Whisk flour, granulated sugar, cocoa, baking powder, baking soda and salt in a large bowl. Add buttermilk, brown sugar, egg, oil and vanilla. Beat with an electric mixer on medium speed for 2 minutes. Add hot coffee and beat to blend. (The batter will be quite thin.) Pour the batter into the prepared pan.

Bake the cake until a skewer inserted in the center comes out clean, 30 to 35 minutes. Cool in the pan on a wire rack for 10 minutes; remove from the pan, peel off the wax paper and let cool completely. Dust the top with confectioners’ sugar before slicing.

Link to recipe:


describe the imageGinger:

Historically used as a digestive aid, anti-nausea and sea-sickness remedy; ginger is also an effective painkiller. Almost two-thirds of patients with chronic knee pain reported less soreness upon standing after taking a ginger extract, according to a six-week study from the University of Miami. Much like the cherry, ginger can be beneficial in reducing inflammation , particularly offering relief from migraines, muscle pain and arthritis.

Roasted Winter Vegetables with a Maple-Ginger Glaze

1/2 lb. parsnips, peeled and cut into 2x1/2-inch sticks

1/2 lb. carrots (about 3 or 4), peeled and cut into 2x1/2-inch sticks

1/2 lb. turnips (about 2 medium or 1 large), peeled and cut into thin wedges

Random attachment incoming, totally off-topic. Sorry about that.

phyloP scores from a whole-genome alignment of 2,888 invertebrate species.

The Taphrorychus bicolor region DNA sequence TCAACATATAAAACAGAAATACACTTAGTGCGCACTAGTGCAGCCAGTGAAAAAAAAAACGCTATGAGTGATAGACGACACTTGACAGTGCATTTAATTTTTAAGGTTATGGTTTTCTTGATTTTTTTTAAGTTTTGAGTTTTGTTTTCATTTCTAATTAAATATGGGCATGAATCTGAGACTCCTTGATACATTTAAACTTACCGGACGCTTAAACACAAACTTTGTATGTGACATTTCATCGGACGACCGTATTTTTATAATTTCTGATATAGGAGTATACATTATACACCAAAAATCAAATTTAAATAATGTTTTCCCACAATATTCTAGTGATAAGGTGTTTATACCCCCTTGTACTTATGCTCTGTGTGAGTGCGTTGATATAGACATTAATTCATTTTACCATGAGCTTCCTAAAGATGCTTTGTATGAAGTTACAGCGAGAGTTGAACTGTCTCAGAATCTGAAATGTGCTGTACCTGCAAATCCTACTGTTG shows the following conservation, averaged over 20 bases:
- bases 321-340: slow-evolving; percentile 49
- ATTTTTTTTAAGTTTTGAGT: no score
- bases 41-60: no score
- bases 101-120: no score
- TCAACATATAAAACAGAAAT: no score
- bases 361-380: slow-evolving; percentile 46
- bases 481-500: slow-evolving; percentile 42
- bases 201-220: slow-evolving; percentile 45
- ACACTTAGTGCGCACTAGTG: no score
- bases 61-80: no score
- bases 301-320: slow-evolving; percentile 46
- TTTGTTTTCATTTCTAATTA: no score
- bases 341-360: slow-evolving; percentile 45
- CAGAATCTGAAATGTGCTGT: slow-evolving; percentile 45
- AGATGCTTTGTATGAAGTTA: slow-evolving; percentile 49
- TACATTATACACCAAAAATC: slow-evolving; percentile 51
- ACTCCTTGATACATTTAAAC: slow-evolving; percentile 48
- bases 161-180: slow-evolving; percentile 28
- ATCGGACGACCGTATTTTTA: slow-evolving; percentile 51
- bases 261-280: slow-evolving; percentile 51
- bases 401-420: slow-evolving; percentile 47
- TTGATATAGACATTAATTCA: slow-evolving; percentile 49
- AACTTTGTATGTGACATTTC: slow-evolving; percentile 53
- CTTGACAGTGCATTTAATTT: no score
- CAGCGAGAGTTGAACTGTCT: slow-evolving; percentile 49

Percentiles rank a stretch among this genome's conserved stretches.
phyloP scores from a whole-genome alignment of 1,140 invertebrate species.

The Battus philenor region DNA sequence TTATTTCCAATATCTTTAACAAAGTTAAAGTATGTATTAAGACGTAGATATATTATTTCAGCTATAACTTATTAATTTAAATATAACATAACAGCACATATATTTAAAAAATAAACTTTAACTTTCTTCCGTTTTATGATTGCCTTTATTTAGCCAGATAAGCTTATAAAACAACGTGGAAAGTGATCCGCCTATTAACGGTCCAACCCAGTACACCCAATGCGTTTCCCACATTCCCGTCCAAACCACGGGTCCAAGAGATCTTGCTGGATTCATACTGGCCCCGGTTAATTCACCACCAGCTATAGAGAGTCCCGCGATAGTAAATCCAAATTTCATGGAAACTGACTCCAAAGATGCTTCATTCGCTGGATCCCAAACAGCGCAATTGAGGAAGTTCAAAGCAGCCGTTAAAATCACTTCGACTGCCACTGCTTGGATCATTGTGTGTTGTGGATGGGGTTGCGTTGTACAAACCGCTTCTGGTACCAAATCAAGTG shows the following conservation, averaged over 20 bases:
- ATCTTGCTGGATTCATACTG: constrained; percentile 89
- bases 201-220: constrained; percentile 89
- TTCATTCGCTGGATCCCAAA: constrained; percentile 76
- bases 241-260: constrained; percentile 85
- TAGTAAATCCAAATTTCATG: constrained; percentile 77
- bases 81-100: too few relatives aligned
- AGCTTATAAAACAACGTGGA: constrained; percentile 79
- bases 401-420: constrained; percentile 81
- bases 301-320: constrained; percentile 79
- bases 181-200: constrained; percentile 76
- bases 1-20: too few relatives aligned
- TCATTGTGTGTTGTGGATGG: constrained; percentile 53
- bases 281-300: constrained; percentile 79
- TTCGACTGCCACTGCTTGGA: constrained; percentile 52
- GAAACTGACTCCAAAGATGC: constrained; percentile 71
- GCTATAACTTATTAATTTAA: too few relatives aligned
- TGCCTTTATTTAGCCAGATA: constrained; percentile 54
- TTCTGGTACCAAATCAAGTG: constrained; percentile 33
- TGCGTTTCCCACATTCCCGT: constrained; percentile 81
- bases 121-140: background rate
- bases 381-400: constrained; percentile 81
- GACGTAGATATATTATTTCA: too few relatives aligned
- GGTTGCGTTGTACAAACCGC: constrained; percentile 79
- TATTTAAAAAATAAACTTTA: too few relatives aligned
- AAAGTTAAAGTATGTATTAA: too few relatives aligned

1/2 lb. Brussels sprouts, stems trimmed and any wilted leaves pulled off; large sprouts halved

2-inch piece fresh ginger, peeled and sliced into very thin matchsticks (about 1/3 cup)

3 Tbs. unsalted butter, melted

Kosher salt and freshly ground black pepper

1 tsp. grated fresh ginger

1-1/2 Tbs. pure maple syrup


Heat the oven to 425ºF.

Spread the vegetables and the ginger matchsticks in a large, low-sided roasting pan or a heavy rimmed baking sheet.

Drizzle with the butter and season with salt and pepper. Toss to evenly coat the vegetables and spread them so that they're just one layer deep.

Roast the vegetables, tossing a couple of times, until tender and golden brown in spots, about 30 minutes.

Combine the grated ginger and maple syrup. 

Drizzle the vegetables with the maple-ginger mixture, toss, and roast for another 5 minutes. The vegetables should be very tender and browned in spots.

Serve warm.

Link to recipe:



Fish contain omega-3 fatty acids that not only help keep your heart in top shape, but may also reduce the pain and inflammation of arthritis, migraines and neck and back pain. Omega-3s help improve blood flow by reducing inflammation in blood vessels and nerves. A study published in Pain, the Journal of the International Association for the Study of Pain, suggests that omega-3s provide benefit as an alternative therapy for joint pain and inflammation.  

Aim for two to four meals a week of fatty fish such as salmon, Atlantic mackerel, sardines, or trout — all top omega-3 sources. Halibut, light tuna, snapper, and striped bass are good, too.

Black Bean & Salmon Tostades

8 6-inch corn tortillas

Canola oil cooking spray

1 6- to 7-ounce can boneless, skinless wild Alaskan salmon, drained

1 avocado, diced

2 tablespoons minced pickled jalapeños, plus 2 tablespoons pickling juice from the jar, divided

2 cups coleslaw mix (see Tip) or shredded cabbage

2 tablespoons chopped cilantro

1 15-ounce can black beans, rinsed

3 tablespoons reduced-fat sour cream

2 tablespoons prepared salsa

2 scallions, chopped